Pathogenesis of Diabetes Mellitus – Hyperglycemia

by Carlo Raj, MD

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    Let’s talk about the pathogenesis. This is the most important called non-enzymatic glycosylation. What does that mean? With all that glucose that’s circulating, it will then bind to protein. It will cause and wreak havoc up and down the body through depositing in the capillary membrane. When it does so, it will cause arteriolosclerosis. If it’s in the capillary, it will then cause non-enzymatic glycosylation therefore compromise proper exchange of nutrients. Altered carbohydrate metabolism and a second pathogenesis here is that you want to know about sorbitol and that’s because with all that glucose instead of going through the glycolytic pathway, might end up going through what’s known as aldose reductase. With that aldose reductase and sorbitol, specifically in the lens, remember what I told you? If you start a patient with diabetes over long period of time, what colour could that lens be? In Greek, cataract means waterfall. When you take a look at the waterfall, what colour is that water when it’s falling over the cliff? Opaque and white, that’s what cataract means in Greek, you find whiteness over the lens. That’s because sorbitol accumulating in the lens is going to cause waterfall, ha-ha, into the lens. In other words, increased osmotic pressure. Unregulated glucose intake by these tissues partially explains why these are the main diabetes mellitus targets. The increased glucose metabolized by the enzyme aldose reductase to sorbitol. That’s an important point, make sure you pay attention to that enzyme. Two major pathogeneses that I just walked you through. The most important would be non-enzymatic glycosylation neg or you might have heard of AGE, advanced glycosylate end-product, one and the same; capillary membrane destruction. Remember the arteriolosclerosis that you find with diabetes, that’s called hyaline arteriolosclerosis and do not forget about the sorbitol pathogenesis. Quickly, type...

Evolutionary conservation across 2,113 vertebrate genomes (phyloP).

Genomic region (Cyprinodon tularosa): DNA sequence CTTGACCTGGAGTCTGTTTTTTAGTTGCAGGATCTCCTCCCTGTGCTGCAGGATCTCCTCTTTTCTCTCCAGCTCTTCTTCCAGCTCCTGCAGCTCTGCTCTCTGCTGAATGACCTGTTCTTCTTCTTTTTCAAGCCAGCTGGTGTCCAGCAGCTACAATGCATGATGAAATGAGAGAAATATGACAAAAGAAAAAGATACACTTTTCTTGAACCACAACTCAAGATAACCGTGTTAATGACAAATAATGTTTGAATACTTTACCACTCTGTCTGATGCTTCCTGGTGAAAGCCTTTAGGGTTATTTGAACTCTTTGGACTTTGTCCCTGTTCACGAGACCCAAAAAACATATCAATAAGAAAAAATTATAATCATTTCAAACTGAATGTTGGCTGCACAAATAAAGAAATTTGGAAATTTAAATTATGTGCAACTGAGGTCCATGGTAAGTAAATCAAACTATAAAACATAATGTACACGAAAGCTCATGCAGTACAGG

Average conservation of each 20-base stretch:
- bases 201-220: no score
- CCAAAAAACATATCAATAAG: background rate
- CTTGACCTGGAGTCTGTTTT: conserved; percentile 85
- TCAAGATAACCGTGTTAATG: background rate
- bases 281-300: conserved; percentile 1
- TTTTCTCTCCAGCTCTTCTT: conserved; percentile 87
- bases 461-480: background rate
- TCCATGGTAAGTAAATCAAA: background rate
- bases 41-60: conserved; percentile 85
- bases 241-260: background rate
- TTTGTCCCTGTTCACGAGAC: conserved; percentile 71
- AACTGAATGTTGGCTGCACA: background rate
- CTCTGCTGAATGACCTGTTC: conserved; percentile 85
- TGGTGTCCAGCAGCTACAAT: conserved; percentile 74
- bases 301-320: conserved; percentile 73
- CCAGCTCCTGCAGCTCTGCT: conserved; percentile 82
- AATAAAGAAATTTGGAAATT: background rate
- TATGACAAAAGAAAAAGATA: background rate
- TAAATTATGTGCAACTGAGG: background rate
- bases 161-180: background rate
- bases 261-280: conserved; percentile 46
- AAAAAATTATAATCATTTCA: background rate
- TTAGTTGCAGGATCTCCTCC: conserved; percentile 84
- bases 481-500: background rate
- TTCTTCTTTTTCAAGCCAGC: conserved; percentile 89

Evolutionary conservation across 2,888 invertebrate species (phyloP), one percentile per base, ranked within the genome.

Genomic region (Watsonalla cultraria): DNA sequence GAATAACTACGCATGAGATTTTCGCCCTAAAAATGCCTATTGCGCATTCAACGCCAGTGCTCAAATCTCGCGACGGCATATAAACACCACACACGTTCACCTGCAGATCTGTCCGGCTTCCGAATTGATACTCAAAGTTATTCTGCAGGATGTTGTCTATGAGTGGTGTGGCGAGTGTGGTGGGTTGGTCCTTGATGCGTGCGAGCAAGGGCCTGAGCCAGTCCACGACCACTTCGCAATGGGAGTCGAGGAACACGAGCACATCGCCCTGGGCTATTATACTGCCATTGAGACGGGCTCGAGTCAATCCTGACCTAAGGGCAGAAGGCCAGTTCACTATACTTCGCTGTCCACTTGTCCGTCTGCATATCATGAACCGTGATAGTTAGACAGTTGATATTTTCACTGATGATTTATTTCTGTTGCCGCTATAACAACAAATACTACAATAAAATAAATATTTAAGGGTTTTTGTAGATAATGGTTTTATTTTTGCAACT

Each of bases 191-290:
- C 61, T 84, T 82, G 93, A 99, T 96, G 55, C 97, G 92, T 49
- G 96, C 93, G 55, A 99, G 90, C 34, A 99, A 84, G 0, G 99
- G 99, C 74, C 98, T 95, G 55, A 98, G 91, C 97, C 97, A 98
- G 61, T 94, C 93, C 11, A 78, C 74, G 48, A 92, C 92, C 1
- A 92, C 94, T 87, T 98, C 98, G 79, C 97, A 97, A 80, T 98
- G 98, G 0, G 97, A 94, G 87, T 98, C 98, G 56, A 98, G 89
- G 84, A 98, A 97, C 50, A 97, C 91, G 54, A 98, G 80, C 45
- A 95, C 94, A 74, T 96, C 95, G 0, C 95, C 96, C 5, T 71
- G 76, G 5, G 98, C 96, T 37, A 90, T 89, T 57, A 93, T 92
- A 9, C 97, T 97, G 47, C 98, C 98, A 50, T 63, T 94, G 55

About the Lecture

    The lecture Pathogenesis of Diabetes Mellitus – Hyperglycemia by Carlo Raj, MD is from the course Pancreatic Disease & Diabetes.

    Included Quiz Questions

    1. Aldose reductase
    2. Insulin
    3. Glycosylation
    4. Lactate dehydrogenase
    5. Glucose oxidase
    1. Unregulated glucose uptake by nerves leading to increased sorbitol
    2. Capillary basement membrane thickening
    3. Arteriosclerosis
    4. Decreased levels of of aldose reductase
    5. NEG
    1. Highly variable glycemic patterns
    2. Insulin resistance
    3. Obesity
    4. High C-peptide levels
    5. A first degree relative with the disease

    Author of lecture Pathogenesis of Diabetes Mellitus – Hyperglycemia

     Carlo Raj, MD

    Carlo Raj, MD

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